With television replays nakedly proving the umpires wrong, the two blown calls ended significant Red Sox rallies in the late innings of tight games; left rising star shortstop Nomar Garciaparra on deck with a chance to take advantage of Knoblauch’s should-have-been errors; and spirited the Yankees to immediately follow with game-winning rallies. The Red Sox were deflated after the first miscue, angry after the second; an inning after the latter incident, Garciaparra was called out on another questionable call—and the Sox and their Fenway Park faithful boiled over, littering the field with debris and holding up the game for 10 minutes.
In losing the ALCS to the Yankees, four games to one, the Red Sox had themselves just as much to blame as the umpires—committing 10 errors in just five games.
The Braves’ NLCS experience lacked controversy but was no less intense. Their challengers: The New York Mets, who after a weak start nearly caught the Braves before settling for the NL wild card spot. From Atlanta’s perspective, this was an eerie scenario: Two years earlier, it was the Florida Marlins, second in the NL East, who had toppled the Braves in the NLCS as a wild card. The Braves were determined to avoid another embarrassment at the hands of the division’s second best.
It started as a breeze, albeit a tight one, for the Braves—winning the first three games over the Mets by a total of four runs. But New York scratched and clawed back with everything they had, winning the next two in narrow fashion—including an exhaustive, 15-inning Game Five classic that lasted nearly six hours. The Braves again had their hands full back in Atlanta for Game Six, fighting off one New York comeback after another, finally overcoming the Mets in the bottom of the 11th when Andruw Jones drew a bases-loaded walk that gave the Braves a 10-9 victory—and their fifth NL pennant of the 1990s.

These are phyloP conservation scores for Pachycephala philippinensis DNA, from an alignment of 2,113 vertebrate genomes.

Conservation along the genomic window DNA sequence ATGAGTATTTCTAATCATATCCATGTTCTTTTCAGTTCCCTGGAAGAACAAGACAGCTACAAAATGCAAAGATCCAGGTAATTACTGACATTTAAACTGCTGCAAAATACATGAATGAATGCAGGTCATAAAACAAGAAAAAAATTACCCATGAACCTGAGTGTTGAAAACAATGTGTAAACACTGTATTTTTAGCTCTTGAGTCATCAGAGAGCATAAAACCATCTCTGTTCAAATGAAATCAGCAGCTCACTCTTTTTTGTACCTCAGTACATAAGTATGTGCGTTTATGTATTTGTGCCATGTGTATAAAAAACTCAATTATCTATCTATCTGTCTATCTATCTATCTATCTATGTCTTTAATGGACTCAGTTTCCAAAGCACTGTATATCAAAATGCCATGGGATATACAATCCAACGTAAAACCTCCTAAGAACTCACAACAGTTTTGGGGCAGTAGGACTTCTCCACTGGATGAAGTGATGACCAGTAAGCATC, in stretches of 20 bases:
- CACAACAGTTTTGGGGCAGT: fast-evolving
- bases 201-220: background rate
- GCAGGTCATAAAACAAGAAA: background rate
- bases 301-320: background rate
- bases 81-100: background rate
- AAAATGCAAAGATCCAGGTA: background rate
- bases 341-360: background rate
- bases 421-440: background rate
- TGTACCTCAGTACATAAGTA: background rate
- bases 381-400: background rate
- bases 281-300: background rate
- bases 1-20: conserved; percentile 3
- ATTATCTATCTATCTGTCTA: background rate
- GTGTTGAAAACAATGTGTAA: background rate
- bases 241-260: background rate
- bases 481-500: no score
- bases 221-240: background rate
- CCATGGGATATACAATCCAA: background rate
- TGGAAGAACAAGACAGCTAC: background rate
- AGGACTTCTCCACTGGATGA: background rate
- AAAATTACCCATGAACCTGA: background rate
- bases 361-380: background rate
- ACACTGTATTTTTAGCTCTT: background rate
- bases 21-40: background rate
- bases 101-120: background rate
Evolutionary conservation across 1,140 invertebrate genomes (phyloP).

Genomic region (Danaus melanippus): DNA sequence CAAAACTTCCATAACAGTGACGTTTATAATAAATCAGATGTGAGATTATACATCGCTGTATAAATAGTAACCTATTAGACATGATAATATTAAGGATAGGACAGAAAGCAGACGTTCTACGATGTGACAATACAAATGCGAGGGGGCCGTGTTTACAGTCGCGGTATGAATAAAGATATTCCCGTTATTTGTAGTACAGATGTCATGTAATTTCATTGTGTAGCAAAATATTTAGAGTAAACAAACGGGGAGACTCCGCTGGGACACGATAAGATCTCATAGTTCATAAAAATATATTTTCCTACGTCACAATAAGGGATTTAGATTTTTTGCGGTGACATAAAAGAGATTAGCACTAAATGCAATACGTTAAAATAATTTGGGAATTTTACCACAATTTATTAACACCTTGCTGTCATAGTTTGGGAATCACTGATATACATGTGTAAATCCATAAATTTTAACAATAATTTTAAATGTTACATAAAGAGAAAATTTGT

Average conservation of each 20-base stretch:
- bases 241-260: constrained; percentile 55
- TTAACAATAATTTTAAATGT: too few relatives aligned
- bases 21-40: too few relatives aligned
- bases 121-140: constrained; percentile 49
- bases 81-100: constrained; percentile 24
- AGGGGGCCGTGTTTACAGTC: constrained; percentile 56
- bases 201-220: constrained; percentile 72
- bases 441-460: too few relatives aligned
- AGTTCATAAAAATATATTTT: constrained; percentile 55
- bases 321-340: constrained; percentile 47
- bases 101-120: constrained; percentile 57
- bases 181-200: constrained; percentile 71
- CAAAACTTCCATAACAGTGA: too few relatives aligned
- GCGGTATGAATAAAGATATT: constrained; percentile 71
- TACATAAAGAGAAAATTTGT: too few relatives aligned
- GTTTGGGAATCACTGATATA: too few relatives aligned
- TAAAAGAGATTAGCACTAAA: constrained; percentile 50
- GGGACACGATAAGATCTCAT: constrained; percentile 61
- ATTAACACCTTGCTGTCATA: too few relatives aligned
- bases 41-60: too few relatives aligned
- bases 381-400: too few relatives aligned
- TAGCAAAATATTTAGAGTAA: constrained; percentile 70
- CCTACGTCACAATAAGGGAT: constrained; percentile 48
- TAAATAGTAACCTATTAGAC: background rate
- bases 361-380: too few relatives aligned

BTW: While the Mets stood on the edge of the dugout as Game Six drew to its climax, malcontented and over-the-hill stars Bobby Bonilla and Rickey Henderson nonchalantly played cards in the Mets’ clubhouse.
As baseball’s two pre-eminent powers, the Yankees and Braves were hyped up as a clash of baseball titans guaranteed to excite America with a World Series classic to end the 20th Century.
It instead became a classic mismatch.
In Game One at Atlanta, Orlando Hernandez—by now better known by his nickname, “El Duque”—allowed just one hit through seven innings and struck out 10 Braves. David Cone mimicked Hernandez for Game Two and allowed just a hit through seven innings himself. The Yankees kicked aside Greg Maddux and Millwood by respective scores of 4-1 and 7-2.
Atlanta bats awoke for Game Three at Yankee Stadium, tearing out to a 5-1 lead—but they couldn’t hold it. The Yankees peppered starter Tom Glavine with enough small rallies to even the score by the eighth inning, and reserve Yankees outfielder Chad Curtis led off the 10th with his second homer of the night to grant New York a 6-5 overtime victory.
BTW: After stepping on home plate, Curtis snubbed NBC sideline reporter Jim Gray, who created a firestorm for grilling Pete Rose with questions about his alleged gambling just after Rose had been honored as part of baseball’s All-Century Team before Game Two.
Roger Clemens and closer Mariano Rivera wrapped up the sweep in Game Four with a 4-1 shutdown of Atlanta, crowning the Yankees with their 25th championship. Rivera, who saved two games and won another, was named the Series’ MVP—finishing the postseason with 12.1 innings of shutout ball to go with the 30.2 he pitched to finish out the regular season.
Automatic in the Clutch
If, from August through October (postseason included), you were trying to mount a comeback against the Yankees with Mariano Rivera on the mound, forget it. The fifth-year closer did not allow a single earned run from August 1 on.
For the Braves, it was a disappointing end to a bittersweet decade in which they won eight straight divisional titles (the canceled 1994 season discounted), yet had only one World Series title to show for it. Maybe the 21st Century would be theirs; they had, for the moment, the organization strong and sound enough to suggest it.
But for now, this year—and the entire 20th Century—belonged to the Yankees, as their latest display of baseball dynasty would attest.
Forward to 2000: New York, New York The first Subway Series in 44 years is spiced with antagonism thanks to an ongoing feud between Roger Clemens and Mike Piazza.
Back to 1998: The Maris Sweepstakes Mark McGwire and Sammy Sosa embark on a historic record-breaking pursuit of Roger Maris’ long-standing season home run mark.
The 1990s: To Hell and Back Relations between players and owners continue to deteriorate, bottoming out with a devastating mid-decade strike—souring relations with fans who, in some cases, turn their backs on the game for good. Recovery is made possible thanks to a series of popular record-breaking achievements by ‘class act’ stars.